16 Jun 2016   |   Viewpoint

EU Commission should pick and back winners to grow €1B unicorns

A UK programme set up in 2013 has already produced four high tech companies with valuations of €1B. The European Commission should set up a similar scheme, says the European Digital Forum

The European Commission should handpick 100 mid-size technology companies and back them to grow rapidly, says the think tank, European Digital Forum (EDF).

The programme – suggested name Future 100 Europe – should take its inspiration from the UK’s Future 50, a government-backed, industry-controlled body launched in 2013 to promote Britain’s digital economy.

“This Future 100 Europe programme would be a ‘quality mark’, and the companies participating in the programme would shine for investors and customers,” says EDF.

The idea is consistent with much of the thinking behind the proposed European Innovation Council (EIC), a new instrument being pushed by EU Research Commissioner Carlos Moedas to help companies grow quickly and significantly, by increasing the funding options for medium-sized companies with growth potential in Europe.

The UK Future 50 initiative combines several features the Commissioner says he would like to see in the EIC, including mentoring for companies, introductions to investors and advice on international expansion opportunities.

Future 50 has generally been recognised as a success and four Future 50 companies,  Farfetch, Funding Circle, Shazam and TransferWise, have turned into ‘unicorns’,  with valuations of more than €1 billion.

US-inspired ideas

The difficulties of scaling up matter because the rate of formation of new start-ups in Europe is, “better than most people think”, says EDF. According to Eurostat, the EU statistical agency, 2.3 million new firms came to life in the EU in 2012.

This indicates the feedstock is there to grow €1 billion companies, if only there was more ready access to capital. EDF, which is led by the Lisbon Council and the UK innovation body Nesta, in collaboration with the European Commission's Startup Europe Initiative, suggests several other financing options the EU should explore, most of which are inspired by the funding scene in the US.

“The incontestable success of US digital scale-up companies and technology giants points to a different financing model, one fuelled by venture capital, private equity and multibillion exits through IPOs,” EDF’s report says. 

The Commission could use a type of fund known as the “asymmetric” model, which offers unique pay-outs to different investment groups.  

Finland’s ministry of economy and employment, for example, has adopted this fund model to attract private finance. The fund invests in early stage start-ups either located or planning to locate in Finland’s Northern Ostrobothnia region. Under the scheme, the city of Oulu will receive its revenue in the form of tax income. Private investors, meanwhile, can share future profits.

EDF points to sovereign wealth funds as another untapped source of cash for helping companies to scale-up.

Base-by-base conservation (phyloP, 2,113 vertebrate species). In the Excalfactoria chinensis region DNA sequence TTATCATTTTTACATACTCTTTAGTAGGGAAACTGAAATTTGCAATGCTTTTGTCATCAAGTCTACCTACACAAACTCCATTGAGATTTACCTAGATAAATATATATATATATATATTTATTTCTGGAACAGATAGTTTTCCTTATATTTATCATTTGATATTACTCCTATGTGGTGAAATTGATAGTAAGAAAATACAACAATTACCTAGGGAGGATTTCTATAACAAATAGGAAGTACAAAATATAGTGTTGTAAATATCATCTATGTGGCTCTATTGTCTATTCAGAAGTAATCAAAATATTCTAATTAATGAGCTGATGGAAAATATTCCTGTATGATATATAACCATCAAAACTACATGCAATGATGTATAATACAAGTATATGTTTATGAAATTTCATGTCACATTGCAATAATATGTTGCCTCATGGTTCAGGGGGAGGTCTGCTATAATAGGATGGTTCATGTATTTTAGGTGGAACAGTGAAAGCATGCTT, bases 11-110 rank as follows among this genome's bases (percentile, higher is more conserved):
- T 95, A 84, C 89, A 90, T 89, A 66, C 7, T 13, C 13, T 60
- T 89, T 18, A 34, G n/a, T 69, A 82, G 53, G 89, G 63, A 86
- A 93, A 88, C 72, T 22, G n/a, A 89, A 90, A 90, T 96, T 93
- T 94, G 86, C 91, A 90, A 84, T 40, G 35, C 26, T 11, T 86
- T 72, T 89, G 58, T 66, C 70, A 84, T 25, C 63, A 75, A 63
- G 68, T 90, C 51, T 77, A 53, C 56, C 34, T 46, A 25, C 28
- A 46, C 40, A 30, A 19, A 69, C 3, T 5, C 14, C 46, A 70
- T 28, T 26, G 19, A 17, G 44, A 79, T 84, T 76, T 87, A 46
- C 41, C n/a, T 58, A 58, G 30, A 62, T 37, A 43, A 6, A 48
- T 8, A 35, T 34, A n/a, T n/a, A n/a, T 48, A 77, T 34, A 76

“Considering the multibillion resources they control, [their potential] in the venture capital ecosystem is enormous,” EDF says.

As one case in point, the China Investment Corporation has teamed up with the Irish National Pension Reserve Fund on a fund to invest in rapid-growth technology start-ups.

The China Ireland Technology Capital Fund, created in 2014 with around €80 million, provides investment to Irish start-ups seeking to expand into Asia and set up a base in China, and vice versa.

Venture capital shortage

“At its heart, the challenge Europe faces is an insufficient amount of venture capital available for high-growth scale-ups,” EDF says, recommending the Commission should work with the European Investment Fund (EIF), to raise a new venture capital funds of funds that would match private sector financing with public money.

At around €60 million, the average European venture capital fund is only half the size of the average fund in the US, and almost all EU venture capital investment happens in only eight EU states, Denmark, Finland, France, Germany, the Netherlands, Spain, Sweden and the UK.

Bank lending plays a significantly larger role in the financing of corporate Europe than the issuance of debt securities and this becomes a problem during a downturn in the economy, when bank lending traditionally slows to a drip.

Traditional bank lending is also largely unsuitable for modern digital companies with few material assets or collateral.

To give equity financing a boost, policymakers should strip away, “equity-hostile regulation in Europe,” says EDF. “There is a strong bias in the tax system towards debt at the expense of equity. Under most corporate tax systems, the interest paid on a loan is deductible from a company’s taxable base, while the dividends paid to equity investors are fully taxable. Tax systems should be adjusted to treat the choice between debt and equity more neutrally.”

Despite urging the Commission to take on a bigger role in VC, EDF acknowledge part of the problem in Europe is an over-reliance on state-sponsored funds, in particular the EIF, which is the industry’s biggest player.

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